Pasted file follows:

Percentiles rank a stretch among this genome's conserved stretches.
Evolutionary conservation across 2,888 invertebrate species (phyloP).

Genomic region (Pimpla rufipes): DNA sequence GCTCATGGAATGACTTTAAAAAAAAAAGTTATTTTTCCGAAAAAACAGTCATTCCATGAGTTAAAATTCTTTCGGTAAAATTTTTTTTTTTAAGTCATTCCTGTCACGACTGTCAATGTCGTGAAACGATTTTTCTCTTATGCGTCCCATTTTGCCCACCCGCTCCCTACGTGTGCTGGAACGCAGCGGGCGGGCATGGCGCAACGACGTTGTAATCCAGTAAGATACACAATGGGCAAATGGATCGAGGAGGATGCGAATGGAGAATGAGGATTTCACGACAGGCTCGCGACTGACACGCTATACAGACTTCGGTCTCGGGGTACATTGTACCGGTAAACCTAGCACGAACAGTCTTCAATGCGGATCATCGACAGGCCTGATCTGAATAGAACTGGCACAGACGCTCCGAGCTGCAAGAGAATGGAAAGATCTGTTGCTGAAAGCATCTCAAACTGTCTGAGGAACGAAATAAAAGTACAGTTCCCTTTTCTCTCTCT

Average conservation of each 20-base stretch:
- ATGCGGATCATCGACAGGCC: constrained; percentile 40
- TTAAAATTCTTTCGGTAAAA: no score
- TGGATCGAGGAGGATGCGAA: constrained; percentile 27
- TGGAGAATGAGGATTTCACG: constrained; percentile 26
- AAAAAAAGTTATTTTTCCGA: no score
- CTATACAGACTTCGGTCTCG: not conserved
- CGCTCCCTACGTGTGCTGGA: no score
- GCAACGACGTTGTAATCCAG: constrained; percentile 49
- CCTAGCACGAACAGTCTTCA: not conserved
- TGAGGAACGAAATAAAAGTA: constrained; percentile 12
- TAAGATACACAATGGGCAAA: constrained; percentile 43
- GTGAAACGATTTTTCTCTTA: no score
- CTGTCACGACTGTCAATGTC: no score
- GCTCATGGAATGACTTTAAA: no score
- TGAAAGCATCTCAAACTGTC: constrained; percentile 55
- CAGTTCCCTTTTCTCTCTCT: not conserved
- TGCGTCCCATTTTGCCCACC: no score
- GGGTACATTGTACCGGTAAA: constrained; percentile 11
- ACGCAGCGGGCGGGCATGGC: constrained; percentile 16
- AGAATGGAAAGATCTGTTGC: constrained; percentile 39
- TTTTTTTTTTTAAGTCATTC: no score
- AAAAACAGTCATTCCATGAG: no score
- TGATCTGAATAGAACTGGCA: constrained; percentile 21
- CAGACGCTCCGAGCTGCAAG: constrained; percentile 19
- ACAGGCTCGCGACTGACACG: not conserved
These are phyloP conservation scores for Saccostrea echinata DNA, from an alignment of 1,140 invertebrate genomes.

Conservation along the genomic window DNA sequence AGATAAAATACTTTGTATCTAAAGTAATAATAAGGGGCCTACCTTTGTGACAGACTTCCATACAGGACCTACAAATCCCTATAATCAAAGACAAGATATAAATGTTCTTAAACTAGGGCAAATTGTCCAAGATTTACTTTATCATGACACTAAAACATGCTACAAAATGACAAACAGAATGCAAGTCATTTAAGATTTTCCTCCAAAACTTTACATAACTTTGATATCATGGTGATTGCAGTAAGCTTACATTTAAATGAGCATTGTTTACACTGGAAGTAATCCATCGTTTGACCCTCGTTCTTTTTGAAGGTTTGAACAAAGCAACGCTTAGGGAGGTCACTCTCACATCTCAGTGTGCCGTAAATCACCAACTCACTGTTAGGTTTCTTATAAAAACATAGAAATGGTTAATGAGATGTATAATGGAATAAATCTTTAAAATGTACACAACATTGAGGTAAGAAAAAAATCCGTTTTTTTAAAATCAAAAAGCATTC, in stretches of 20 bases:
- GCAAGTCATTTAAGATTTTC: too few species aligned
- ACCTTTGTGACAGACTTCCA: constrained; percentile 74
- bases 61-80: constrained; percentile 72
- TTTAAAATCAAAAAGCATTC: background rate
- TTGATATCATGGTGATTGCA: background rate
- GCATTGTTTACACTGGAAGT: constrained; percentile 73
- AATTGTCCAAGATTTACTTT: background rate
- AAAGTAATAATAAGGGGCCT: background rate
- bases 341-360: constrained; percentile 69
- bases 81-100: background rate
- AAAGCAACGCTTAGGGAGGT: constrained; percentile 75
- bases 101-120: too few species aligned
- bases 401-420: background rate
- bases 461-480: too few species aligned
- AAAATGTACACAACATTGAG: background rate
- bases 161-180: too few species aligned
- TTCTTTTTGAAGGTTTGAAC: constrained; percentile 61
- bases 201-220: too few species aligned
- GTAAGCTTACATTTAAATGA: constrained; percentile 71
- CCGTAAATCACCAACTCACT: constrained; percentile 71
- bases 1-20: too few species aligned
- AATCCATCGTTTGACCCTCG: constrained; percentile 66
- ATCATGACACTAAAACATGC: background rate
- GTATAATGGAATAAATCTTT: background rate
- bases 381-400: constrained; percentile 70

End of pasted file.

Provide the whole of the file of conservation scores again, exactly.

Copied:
Percentiles rank a stretch among this genome's conserved stretches.
Evolutionary conservation across 2,888 invertebrate species (phyloP).

Genomic region (Pimpla rufipes): DNA sequence GCTCATGGAATGACTTTAAAAAAAAAAGTTATTTTTCCGAAAAAACAGTCATTCCATGAGTTAAAATTCTTTCGGTAAAATTTTTTTTTTTAAGTCATTCCTGTCACGACTGTCAATGTCGTGAAACGATTTTTCTCTTATGCGTCCCATTTTGCCCACCCGCTCCCTACGTGTGCTGGAACGCAGCGGGCGGGCATGGCGCAACGACGTTGTAATCCAGTAAGATACACAATGGGCAAATGGATCGAGGAGGATGCGAATGGAGAATGAGGATTTCACGACAGGCTCGCGACTGACACGCTATACAGACTTCGGTCTCGGGGTACATTGTACCGGTAAACCTAGCACGAACAGTCTTCAATGCGGATCATCGACAGGCCTGATCTGAATAGAACTGGCACAGACGCTCCGAGCTGCAAGAGAATGGAAAGATCTGTTGCTGAAAGCATCTCAAACTGTCTGAGGAACGAAATAAAAGTACAGTTCCCTTTTCTCTCTCT

Average conservation of each 20-base stretch:
- ATGCGGATCATCGACAGGCC: constrained; percentile 40
- TTAAAATTCTTTCGGTAAAA: no score
- TGGATCGAGGAGGATGCGAA: constrained; percentile 27
- TGGAGAATGAGGATTTCACG: constrained; percentile 26
- AAAAAAAGTTATTTTTCCGA: no score
- CTATACAGACTTCGGTCTCG: not conserved
- CGCTCCCTACGTGTGCTGGA: no score
- GCAACGACGTTGTAATCCAG: constrained; percentile 49
- CCTAGCACGAACAGTCTTCA: not conserved
- TGAGGAACGAAATAAAAGTA: constrained; percentile 12
- TAAGATACACAATGGGCAAA: constrained; percentile 43
- GTGAAACGATTTTTCTCTTA: no score
- CTGTCACGACTGTCAATGTC: no score
- GCTCATGGAATGACTTTAAA: no score
- TGAAAGCATCTCAAACTGTC: constrained; percentile 55
- CAGTTCCCTTTTCTCTCTCT: not conserved
- TGCGTCCCATTTTGCCCACC: no score
- GGGTACATTGTACCGGTAAA: constrained; percentile 11
- ACGCAGCGGGCGGGCATGGC: constrained; percentile 16
- AGAATGGAAAGATCTGTTGC: constrained; percentile 39
- TTTTTTTTTTTAAGTCATTC: no score
- AAAAACAGTCATTCCATGAG: no score
- TGATCTGAATAGAACTGGCA: constrained; percentile 21
- CAGACGCTCCGAGCTGCAAG: constrained; percentile 19
- ACAGGCTCGCGACTGACACG: not conserved
These are phyloP conservation scores for Saccostrea echinata DNA, from an alignment of 1,140 invertebrate genomes.

Conservation along the genomic window DNA sequence AGATAAAATACTTTGTATCTAAAGTAATAATAAGGGGCCTACCTTTGTGACAGACTTCCATACAGGACCTACAAATCCCTATAATCAAAGACAAGATATAAATGTTCTTAAACTAGGGCAAATTGTCCAAGATTTACTTTATCATGACACTAAAACATGCTACAAAATGACAAACAGAATGCAAGTCATTTAAGATTTTCCTCCAAAACTTTACATAACTTTGATATCATGGTGATTGCAGTAAGCTTACATTTAAATGAGCATTGTTTACACTGGAAGTAATCCATCGTTTGACCCTCGTTCTTTTTGAAGGTTTGAACAAAGCAACGCTTAGGGAGGTCACTCTCACATCTCAGTGTGCCGTAAATCACCAACTCACTGTTAGGTTTCTTATAAAAACATAGAAATGGTTAATGAGATGTATAATGGAATAAATCTTTAAAATGTACACAACATTGAGGTAAGAAAAAAATCCGTTTTTTTAAAATCAAAAAGCATTC, in stretches of 20 bases:
- GCAAGTCATTTAAGATTTTC: too few species aligned
- ACCTTTGTGACAGACTTCCA: constrained; percentile 74
- bases 61-80: constrained; percentile 72
- TTTAAAATCAAAAAGCATTC: background rate
- TTGATATCATGGTGATTGCA: background rate
- GCATTGTTTACACTGGAAGT: constrained; percentile 73
- AATTGTCCAAGATTTACTTT: background rate
- AAAGTAATAATAAGGGGCCT: background rate
- bases 341-360: constrained; percentile 69
- bases 81-100: background rate
- AAAGCAACGCTTAGGGAGGT: constrained; percentile 75
- bases 101-120: too few species aligned
- bases 401-420: background rate
- bases 461-480: too few species aligned
- AAAATGTACACAACATTGAG: background rate
- bases 161-180: too few species aligned
- TTCTTTTTGAAGGTTTGAAC: constrained; percentile 61
- bases 201-220: too few species aligned
- GTAAGCTTACATTTAAATGA: constrained; percentile 71
- CCGTAAATCACCAACTCACT: constrained; percentile 71
- bases 1-20: too few species aligned
- AATCCATCGTTTGACCCTCG: constrained; percentile 66
- ATCATGACACTAAAACATGC: background rate
- GTATAATGGAATAAATCTTT: background rate
- bases 381-400: constrained; percentile 70